Junior High football begins
Youth football season starts out strong
Kadoka Junior High football team traveled to Murdo on Tuesday, September 9 to take on the Jones County Coyotes. Marcus Herber #12 (above) moves into assist with the tackle. Hunter Johnson #22 (below) stops the Coyotes progress. The Kougars defeated the Coyotes 14-12.
Karlee Moore | Murdo Coyote
Jyntre Coller #7 goes for a tackle in the backfield. The Wall Youth Football teams played their first regular season games in Rapid City, Saturday, Sept. 7. All three teams faced off against the Broncos out of Rapid City. The Mighty Mites played the first game, beating their opponent 38-0. The Junior Peewee's played next and also out scored the Broncos 38-0. Finishing up the days games were the PeeWee's winning there game, 38-6.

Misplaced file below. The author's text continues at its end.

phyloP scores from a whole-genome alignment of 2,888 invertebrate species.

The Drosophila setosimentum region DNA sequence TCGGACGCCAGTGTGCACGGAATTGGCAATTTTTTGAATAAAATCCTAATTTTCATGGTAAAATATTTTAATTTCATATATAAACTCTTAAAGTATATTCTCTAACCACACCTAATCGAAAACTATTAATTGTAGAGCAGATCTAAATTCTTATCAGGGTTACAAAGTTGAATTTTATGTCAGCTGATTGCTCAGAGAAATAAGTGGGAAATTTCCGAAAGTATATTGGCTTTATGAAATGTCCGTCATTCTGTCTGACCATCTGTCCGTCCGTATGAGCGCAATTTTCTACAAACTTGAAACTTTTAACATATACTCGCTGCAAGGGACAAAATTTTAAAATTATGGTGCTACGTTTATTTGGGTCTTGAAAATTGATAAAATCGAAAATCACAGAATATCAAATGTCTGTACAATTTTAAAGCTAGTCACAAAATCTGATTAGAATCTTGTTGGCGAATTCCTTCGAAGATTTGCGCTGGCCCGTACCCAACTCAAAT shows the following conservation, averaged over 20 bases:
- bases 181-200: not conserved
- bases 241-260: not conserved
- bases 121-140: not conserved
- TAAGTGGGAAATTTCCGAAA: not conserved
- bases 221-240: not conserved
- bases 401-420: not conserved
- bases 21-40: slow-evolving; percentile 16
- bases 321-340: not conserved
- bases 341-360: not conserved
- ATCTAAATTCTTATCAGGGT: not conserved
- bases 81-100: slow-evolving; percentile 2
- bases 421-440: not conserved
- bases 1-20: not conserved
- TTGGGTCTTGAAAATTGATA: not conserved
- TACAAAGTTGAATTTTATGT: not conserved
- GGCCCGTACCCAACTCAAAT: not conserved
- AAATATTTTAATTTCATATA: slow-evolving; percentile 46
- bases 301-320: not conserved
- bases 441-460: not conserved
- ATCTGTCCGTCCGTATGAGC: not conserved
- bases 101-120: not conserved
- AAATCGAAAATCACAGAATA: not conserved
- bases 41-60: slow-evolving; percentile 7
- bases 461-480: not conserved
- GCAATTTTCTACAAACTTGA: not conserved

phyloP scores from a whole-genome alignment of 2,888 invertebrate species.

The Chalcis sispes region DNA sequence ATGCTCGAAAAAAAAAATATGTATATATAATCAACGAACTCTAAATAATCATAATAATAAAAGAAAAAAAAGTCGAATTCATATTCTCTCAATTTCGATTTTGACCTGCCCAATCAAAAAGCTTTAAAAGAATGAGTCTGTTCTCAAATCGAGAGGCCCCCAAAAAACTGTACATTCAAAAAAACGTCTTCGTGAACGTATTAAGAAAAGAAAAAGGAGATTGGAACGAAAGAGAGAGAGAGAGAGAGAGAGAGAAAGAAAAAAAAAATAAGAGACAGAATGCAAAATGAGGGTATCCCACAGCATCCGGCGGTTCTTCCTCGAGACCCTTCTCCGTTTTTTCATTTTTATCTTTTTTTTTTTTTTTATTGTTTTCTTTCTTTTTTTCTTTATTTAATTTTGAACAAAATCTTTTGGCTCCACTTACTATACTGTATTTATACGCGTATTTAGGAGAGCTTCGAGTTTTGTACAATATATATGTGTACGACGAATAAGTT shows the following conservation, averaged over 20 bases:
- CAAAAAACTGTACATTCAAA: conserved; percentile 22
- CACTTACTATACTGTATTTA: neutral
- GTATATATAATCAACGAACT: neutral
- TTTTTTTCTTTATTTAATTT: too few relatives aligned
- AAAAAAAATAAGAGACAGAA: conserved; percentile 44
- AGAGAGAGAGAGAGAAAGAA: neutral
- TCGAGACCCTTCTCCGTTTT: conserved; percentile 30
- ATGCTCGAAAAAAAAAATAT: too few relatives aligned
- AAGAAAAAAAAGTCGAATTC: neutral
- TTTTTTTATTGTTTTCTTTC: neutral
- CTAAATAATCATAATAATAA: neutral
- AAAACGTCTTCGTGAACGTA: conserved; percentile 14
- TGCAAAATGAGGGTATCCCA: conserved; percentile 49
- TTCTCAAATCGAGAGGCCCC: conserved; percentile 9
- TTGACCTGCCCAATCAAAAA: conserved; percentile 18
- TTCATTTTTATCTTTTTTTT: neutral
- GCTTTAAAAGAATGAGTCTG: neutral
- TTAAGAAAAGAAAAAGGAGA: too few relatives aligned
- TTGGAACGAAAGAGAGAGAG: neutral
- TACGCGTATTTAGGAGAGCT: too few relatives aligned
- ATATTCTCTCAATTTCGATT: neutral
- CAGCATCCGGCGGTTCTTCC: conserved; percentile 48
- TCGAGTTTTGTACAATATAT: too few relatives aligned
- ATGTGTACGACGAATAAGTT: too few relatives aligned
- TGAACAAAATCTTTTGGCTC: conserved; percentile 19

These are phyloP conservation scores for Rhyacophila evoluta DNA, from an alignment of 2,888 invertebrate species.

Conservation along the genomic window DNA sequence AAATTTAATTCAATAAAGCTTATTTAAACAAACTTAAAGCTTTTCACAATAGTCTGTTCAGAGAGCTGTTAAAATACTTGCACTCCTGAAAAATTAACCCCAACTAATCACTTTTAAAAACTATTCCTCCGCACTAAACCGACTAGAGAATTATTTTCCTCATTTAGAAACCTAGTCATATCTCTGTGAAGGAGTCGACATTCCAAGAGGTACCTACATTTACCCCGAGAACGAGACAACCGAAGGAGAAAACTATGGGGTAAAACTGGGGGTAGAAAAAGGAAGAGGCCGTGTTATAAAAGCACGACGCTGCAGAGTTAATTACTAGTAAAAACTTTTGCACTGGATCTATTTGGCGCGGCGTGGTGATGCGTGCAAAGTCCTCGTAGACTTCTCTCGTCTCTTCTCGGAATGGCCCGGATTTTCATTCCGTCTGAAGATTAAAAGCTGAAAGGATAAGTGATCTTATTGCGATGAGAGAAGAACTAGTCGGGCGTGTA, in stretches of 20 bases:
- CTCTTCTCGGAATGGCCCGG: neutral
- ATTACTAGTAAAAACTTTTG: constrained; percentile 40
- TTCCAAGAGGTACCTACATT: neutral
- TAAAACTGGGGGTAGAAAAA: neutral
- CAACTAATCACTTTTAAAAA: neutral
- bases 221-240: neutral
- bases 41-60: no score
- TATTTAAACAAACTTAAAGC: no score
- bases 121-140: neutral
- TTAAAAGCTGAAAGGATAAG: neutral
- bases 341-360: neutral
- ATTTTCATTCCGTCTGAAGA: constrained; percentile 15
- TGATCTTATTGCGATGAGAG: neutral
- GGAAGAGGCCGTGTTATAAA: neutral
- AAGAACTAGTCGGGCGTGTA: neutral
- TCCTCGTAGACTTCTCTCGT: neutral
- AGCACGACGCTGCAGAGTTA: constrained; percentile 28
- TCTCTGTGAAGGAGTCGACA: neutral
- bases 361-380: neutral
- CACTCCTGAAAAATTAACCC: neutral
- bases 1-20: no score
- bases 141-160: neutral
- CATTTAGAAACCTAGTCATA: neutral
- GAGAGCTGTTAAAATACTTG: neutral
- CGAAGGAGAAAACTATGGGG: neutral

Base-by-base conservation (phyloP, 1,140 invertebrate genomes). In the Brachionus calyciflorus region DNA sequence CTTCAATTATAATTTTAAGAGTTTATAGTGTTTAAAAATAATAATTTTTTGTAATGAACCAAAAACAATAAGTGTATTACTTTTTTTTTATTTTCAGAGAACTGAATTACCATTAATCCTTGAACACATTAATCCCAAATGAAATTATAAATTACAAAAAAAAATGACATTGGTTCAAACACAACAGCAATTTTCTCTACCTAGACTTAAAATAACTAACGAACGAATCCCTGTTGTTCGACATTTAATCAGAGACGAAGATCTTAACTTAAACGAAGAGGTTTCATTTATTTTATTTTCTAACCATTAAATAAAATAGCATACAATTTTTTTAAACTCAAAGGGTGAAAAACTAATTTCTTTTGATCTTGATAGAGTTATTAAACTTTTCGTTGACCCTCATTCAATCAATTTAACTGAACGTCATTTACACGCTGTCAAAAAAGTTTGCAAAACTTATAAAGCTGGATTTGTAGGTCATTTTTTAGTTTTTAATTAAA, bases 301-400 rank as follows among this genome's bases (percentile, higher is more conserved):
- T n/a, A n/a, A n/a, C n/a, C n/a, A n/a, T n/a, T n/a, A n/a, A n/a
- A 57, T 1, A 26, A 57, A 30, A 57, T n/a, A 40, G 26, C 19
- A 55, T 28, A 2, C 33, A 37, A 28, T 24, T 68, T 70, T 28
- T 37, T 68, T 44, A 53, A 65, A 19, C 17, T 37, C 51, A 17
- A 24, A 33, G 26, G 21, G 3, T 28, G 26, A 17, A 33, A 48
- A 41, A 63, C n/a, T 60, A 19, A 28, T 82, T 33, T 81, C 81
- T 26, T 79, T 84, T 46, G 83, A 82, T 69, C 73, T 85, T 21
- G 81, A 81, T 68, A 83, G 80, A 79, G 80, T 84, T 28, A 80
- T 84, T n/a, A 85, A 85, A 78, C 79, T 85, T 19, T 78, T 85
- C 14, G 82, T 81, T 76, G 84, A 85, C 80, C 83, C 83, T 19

Beau Ravellette
3rd Annual Badlands Trail 5K Walk and Run
Sat., Sept. 21, 2013 Pearl Hotel Kadoka, SD
Registration: 9-10 a.m. Start time: 10 a.m.
Refreshments & Meal provided to all participants
Send Registrations to: Save the Pearl Hotel PO Box 504 Kadoka, SD 57543 Questions:
Joy Schmidt 605-837-2476 Kolette Struble 605-441-1909 Email: oienranch@ goldenwest.net
There’s still time to register! Registation Fee
$25
Please send T-Shirt size
Community
Kadoka Press - Thursday, September 12, 2013 -
5
Jackson County 4-Hers take Team BankWest benefits part in State 4-H Horse Show Badlands Cowboys For Christ
Dustin Enders and Beauty.
Gage Weller and Spinner.
Submitted Photos
The State 4-H Horse Show was held July 22- July 25 in Huron. This show is not held at the same time as the State Fair, due to the large number of entries – about 600 youth and horses are at the event. Dustin Enders, of the Kountry Kousins, showed in Sr. Western Showmanship and Gage Weller of the Badlands Riders, participated in Jr. Pony Western Showman-